The Pope is coming! No, not to St. Louis, but to the United States. I imagine that most of you are aware of this, that he will be visiting Washington D.C., New York City, and Philadelphia on September 22-27, but the question is, what does this mean to me? Most of us will not be able to get to any of these cities for his visit, so what should this visit mean to us?
First, how he will interact with us. He may not be visiting St. Louis, and we might not see him, but he is visiting the U.S. He will be meeting with our bishops. He will be meeting with our president. He will be addressing the U.S. Congress. Addressing each of them in a way that is specific to them, and specific to us as citizens of the U.S. But he won’t only be talking to them, he will also be listening to them, seeing and hearing concerns and challenges that face us here that may be different from those in other parts of the world. He will be visiting work by Catholic Charities in D.C., he will be visiting Central Park in New York, he will be visiting a school in Harlem, and he will be visiting a prison in Philadelphia. Pope Francis doesn’t appear to want to stay separated from us by always staying in a motorcade and just waving from a distance, but rather wanting to have real experiences with people in all different situations. Hopefully we will learn from him as he addresses the groups and individuals in all of these different venues, and we also hope that he will learn from us, if not any of us specifically, then at least someone who we share common experiences, needs, desires, challenges with.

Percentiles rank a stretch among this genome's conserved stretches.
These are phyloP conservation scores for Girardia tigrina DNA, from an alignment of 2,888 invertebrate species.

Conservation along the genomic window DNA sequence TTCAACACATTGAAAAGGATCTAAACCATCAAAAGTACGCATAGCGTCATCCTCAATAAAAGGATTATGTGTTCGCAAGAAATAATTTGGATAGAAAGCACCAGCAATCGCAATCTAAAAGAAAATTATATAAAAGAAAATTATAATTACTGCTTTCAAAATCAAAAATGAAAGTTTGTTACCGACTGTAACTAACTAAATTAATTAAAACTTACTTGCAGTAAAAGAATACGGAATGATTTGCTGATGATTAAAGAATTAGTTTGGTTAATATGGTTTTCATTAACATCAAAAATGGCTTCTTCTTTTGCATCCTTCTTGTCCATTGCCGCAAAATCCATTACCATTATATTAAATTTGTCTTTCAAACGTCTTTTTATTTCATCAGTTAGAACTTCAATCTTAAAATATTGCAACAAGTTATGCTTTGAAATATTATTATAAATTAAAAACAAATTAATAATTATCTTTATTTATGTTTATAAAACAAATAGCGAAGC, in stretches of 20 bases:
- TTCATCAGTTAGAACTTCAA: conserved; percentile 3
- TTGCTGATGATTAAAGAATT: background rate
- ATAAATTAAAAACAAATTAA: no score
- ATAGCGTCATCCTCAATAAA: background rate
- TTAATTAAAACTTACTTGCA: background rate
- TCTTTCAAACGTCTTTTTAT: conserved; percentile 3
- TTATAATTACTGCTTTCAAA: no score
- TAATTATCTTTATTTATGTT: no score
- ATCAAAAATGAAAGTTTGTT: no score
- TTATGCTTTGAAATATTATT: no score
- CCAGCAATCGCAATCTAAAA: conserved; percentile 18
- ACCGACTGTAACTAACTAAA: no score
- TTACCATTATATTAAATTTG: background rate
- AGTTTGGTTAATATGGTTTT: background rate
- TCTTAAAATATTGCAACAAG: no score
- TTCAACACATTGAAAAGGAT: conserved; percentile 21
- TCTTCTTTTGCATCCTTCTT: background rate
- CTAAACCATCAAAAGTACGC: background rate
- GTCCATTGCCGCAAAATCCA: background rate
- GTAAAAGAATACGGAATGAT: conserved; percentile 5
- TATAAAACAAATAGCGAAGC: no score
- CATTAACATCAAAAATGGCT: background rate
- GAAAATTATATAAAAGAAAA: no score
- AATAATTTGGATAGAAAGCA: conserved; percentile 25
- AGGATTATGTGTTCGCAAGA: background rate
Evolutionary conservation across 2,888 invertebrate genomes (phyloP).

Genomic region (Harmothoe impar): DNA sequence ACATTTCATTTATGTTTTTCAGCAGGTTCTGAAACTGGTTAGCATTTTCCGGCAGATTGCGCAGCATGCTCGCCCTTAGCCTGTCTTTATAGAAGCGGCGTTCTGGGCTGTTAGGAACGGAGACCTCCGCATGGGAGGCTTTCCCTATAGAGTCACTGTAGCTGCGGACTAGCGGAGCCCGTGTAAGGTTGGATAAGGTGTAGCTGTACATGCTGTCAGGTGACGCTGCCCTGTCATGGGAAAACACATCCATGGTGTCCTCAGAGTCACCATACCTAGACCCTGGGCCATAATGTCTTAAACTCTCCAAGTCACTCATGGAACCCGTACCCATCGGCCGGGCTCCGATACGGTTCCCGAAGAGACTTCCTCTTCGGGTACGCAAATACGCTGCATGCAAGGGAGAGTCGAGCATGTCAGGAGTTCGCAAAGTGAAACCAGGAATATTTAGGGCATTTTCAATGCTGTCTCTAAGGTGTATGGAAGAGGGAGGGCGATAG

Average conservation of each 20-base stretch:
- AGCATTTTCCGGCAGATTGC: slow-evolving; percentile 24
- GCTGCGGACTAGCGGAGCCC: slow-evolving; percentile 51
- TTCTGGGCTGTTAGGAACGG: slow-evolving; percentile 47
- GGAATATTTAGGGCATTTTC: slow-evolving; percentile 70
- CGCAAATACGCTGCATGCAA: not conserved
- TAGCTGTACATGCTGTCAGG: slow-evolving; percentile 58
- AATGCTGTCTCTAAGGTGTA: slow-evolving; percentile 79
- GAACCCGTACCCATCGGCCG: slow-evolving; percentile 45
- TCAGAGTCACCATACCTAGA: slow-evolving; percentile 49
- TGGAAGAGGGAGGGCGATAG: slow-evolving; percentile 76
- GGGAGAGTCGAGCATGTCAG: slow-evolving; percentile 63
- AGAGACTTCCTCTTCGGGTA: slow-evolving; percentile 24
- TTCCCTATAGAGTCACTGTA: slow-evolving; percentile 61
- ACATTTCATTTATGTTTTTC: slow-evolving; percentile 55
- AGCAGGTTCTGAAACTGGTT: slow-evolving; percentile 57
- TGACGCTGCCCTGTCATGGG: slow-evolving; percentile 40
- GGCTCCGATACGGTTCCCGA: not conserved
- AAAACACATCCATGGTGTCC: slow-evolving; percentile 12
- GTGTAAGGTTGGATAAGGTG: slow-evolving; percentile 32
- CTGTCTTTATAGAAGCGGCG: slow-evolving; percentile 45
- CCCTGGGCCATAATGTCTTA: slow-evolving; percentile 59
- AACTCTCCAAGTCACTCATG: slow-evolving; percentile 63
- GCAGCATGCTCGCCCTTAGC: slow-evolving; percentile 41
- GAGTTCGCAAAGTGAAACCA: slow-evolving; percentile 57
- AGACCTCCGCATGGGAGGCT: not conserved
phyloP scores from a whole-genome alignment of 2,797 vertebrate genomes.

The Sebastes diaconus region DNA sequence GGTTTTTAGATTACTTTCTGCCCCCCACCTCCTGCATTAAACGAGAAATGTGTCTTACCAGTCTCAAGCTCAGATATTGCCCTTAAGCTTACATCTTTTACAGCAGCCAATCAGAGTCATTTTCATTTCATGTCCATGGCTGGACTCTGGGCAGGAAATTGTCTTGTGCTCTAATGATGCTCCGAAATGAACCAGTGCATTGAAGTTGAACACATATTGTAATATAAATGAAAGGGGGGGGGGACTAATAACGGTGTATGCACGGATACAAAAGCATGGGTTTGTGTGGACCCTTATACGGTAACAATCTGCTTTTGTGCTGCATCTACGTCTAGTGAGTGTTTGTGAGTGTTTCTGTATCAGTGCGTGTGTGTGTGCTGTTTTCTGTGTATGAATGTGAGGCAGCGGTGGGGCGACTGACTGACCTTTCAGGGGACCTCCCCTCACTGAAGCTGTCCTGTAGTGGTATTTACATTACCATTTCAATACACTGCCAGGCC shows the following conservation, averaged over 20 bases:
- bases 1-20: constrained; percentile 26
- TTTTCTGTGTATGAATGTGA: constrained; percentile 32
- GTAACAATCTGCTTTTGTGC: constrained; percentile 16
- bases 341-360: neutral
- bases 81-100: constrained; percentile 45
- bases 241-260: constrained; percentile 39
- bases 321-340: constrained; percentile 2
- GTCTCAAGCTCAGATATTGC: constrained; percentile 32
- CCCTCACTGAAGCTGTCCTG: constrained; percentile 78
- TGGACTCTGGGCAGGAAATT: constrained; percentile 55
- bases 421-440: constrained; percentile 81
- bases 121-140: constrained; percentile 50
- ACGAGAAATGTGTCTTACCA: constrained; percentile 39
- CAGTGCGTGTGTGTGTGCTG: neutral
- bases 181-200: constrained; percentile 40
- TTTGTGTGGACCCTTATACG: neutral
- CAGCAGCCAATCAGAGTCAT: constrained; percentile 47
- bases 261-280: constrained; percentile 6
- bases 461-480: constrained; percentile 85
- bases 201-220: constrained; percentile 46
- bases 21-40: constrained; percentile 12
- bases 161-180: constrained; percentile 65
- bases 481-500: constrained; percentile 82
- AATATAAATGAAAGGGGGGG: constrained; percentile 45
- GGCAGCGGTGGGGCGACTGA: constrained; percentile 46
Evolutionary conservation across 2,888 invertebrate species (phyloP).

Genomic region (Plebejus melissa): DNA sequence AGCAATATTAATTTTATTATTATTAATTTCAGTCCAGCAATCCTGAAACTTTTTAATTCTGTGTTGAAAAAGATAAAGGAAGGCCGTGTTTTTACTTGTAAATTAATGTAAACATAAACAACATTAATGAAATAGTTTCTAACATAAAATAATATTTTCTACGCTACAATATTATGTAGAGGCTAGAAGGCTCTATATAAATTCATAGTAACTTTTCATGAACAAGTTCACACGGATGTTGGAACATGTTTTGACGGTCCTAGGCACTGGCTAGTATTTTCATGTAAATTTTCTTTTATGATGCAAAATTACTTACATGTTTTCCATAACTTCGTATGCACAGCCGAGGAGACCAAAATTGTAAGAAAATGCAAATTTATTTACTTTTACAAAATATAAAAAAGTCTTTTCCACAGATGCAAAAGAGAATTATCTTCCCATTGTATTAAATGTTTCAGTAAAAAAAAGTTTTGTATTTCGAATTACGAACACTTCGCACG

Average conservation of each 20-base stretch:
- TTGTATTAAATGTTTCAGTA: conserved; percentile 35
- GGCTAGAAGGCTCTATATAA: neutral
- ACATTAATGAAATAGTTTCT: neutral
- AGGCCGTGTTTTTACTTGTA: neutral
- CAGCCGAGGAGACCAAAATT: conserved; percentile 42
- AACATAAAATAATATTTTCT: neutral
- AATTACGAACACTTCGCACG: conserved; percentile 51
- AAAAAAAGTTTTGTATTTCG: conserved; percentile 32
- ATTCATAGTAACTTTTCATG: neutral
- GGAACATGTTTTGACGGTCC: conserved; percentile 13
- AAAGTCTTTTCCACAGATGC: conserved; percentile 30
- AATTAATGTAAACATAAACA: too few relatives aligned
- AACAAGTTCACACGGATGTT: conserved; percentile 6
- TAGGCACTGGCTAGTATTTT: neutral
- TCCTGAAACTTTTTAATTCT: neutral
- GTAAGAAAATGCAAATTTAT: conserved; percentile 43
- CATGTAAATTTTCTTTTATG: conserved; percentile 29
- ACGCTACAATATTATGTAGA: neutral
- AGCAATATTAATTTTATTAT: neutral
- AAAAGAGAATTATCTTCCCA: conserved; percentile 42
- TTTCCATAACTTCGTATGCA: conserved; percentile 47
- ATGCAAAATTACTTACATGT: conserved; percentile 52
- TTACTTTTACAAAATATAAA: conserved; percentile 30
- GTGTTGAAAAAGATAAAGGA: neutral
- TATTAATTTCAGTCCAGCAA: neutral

Second, how he is representing us. As Catholics the pope is not only the pastor of our universal Church and the Vicar of Christ, but he is also the most identifiable personal representation of our faith to the world. In this trip he will represent us to our country and to the world. Addressing Congress and then later the United Nations I expect that he is going to be challenging them both to live out values and morals that we, as Catholics, believe are critical. But not only do we expect him to express these Catholic beliefs and teachings in his words, but we expect he will represent us in how he acts and treats others. Pope Francis manages to represent our faith in a way that we can not only be proud of but also a way that many find very popular and attractive that presents our faith to even the most skeptic in a very positive light.
So why is the Pope’s visit important to me? Because I believe it will challenge and encourage me, and all of those both Catholic and not, to consider how we are living today, and how we may need to change. To see how we need to grow closer to Christ, and how He wants to grow closer to us.